Nintendo Loses $10M Lawsuit Over Wii Remote Patent

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Nintendo recently lost a lawsuit that was filed against the company that said Nintendo infringed on patents when creating the Wii, Wii U, and the consoles' controllers.

A tech company called iLife filed the lawsuit against the gaming company back in 2013 where it cited several examples of infringement against patents that iLife owned. According to the company that filed the lawsuit in the Texas District Court, Nintendo infringed on motion-sensing technology that iLife had patents on when Nintendo designed the Wii Remote controllers.

While iLife isn't exactly in the business of gaming like Nintendo is, the company says that their technology has multiple potential functions, one of which was supposedly seen in the Wii Remotes. The motion-sense tech from iLife is typically used to monitor infants and elderly individuals, but iLife claims that the infringement by Nintendo allowed for the creation of the Wii's controllers.

After losing the lawsuit that was one of several legal actions iLife took against Nintendo around 4 years ago, Nintendo is being ordered to pay iLife a whopping $10.1 million in damages. The sum that Nintendo's being ordered to give iLife is way less than the tech company was originally asking for when they sued for damages that totaled as much as $144 million, but even with the much lower payout, Nintendo still isn't done with the legal proceedings. Nintendo plans to challenge the lawsuit by appealing the decision soon.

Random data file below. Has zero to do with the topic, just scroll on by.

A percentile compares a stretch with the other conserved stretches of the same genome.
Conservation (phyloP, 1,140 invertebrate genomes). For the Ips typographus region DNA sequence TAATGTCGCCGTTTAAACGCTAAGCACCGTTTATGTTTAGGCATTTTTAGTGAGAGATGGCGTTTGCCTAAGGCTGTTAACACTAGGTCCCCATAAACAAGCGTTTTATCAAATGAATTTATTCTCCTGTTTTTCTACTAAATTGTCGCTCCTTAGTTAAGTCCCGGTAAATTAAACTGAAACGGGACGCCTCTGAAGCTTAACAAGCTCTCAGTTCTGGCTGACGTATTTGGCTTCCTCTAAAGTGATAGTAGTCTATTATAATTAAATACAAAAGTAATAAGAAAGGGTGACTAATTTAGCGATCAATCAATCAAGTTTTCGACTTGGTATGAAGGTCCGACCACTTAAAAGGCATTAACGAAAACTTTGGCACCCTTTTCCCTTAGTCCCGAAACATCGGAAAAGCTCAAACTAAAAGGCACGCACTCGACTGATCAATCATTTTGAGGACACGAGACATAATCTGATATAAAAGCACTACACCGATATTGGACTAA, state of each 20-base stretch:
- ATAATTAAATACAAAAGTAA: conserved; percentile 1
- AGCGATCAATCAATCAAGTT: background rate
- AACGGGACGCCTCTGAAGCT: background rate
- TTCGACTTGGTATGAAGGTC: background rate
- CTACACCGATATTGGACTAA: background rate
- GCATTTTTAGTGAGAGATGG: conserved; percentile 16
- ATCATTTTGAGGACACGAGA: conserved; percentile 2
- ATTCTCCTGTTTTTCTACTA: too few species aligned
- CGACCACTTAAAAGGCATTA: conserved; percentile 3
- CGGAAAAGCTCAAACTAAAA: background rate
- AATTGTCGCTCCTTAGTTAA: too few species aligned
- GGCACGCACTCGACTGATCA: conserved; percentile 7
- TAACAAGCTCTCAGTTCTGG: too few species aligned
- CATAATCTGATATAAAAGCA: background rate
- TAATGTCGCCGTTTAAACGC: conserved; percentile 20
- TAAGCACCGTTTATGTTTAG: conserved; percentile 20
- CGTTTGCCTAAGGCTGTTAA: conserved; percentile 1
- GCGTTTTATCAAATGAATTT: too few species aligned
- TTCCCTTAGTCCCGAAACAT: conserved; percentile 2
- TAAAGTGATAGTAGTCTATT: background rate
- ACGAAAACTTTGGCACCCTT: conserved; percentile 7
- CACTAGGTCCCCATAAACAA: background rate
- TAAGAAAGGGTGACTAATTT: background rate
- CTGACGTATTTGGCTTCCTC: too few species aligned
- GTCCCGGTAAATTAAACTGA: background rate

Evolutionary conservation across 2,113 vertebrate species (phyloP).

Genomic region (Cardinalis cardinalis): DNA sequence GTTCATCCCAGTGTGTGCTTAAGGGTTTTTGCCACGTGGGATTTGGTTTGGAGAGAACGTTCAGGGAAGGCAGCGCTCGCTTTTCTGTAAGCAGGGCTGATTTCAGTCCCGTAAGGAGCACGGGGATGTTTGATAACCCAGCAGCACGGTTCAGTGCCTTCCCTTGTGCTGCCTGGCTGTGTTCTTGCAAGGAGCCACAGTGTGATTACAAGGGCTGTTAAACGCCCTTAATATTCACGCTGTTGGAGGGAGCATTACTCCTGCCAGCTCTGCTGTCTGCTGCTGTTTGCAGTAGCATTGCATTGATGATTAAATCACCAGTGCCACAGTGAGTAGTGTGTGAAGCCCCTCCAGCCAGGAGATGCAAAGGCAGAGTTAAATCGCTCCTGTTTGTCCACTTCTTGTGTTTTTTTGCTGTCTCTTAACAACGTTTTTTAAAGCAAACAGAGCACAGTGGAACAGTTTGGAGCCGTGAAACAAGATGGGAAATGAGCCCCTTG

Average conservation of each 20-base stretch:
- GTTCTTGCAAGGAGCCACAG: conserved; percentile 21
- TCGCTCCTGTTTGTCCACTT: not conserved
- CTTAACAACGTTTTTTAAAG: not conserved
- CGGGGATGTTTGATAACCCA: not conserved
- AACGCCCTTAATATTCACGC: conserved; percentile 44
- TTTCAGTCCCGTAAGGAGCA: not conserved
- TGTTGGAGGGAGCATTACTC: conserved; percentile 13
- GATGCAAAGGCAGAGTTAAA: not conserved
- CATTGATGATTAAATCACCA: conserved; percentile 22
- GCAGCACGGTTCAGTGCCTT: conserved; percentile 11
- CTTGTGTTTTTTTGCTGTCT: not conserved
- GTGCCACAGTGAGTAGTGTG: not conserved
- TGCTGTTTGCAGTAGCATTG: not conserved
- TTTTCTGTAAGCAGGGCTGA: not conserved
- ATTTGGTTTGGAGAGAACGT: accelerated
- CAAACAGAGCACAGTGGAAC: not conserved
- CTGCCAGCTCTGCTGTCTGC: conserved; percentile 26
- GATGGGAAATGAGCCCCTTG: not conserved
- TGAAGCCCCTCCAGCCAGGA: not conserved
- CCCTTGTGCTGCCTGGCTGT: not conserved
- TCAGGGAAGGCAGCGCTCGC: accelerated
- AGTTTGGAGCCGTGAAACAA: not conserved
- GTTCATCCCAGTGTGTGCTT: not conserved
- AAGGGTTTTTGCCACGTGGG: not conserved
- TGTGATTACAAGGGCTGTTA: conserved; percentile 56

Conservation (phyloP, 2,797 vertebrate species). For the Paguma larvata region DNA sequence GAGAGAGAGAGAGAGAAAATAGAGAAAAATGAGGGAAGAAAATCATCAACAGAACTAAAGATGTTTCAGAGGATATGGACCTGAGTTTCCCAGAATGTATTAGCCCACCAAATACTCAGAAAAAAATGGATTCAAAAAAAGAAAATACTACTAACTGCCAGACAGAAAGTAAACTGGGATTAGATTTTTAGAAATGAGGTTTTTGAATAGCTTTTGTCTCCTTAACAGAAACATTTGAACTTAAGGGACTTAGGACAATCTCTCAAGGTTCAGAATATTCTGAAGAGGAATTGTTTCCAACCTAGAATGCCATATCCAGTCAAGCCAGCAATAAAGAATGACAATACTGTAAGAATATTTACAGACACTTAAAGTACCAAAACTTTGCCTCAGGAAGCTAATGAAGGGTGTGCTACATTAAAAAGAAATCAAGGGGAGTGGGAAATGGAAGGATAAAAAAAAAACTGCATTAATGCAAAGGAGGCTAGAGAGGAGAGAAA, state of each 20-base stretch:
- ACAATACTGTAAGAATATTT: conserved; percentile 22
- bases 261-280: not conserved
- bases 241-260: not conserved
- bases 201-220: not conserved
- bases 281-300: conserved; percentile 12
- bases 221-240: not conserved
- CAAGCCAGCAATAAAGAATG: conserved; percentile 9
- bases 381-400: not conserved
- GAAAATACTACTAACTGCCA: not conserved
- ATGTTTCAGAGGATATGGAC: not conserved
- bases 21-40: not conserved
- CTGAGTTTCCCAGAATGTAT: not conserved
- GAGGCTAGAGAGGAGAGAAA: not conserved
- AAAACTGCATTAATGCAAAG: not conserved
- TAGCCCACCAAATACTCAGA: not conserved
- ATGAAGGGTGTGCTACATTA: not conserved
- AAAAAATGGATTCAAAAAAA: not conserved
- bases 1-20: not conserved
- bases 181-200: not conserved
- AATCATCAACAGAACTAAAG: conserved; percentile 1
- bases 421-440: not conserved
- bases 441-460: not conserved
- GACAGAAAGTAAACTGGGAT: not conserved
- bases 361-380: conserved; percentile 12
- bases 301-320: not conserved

"On Aug. 31, 2017, a jury in Texas found that certain Wii and Wii U video game systems and software bundles infringed a patent belonging to iLife Technologies Inc. related to detecting if a person has fallen down," Nintendo said in a statement provided to Glixel. "The jury awarded iLife $10 million in damages. Nintendo disagrees with the decision, as Nintendo does not infringe iLife's patent and the patent is invalid. Nintendo looks forward to raising those issues with the district court and with the court of appeals."

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The lawsuit seeks payment for 36 million Wii systems that were sold before the lawsuit was filed, a massive number of sales that warrants the high damages payout. More news is expected to come in the future as Nintendo continues their appeal.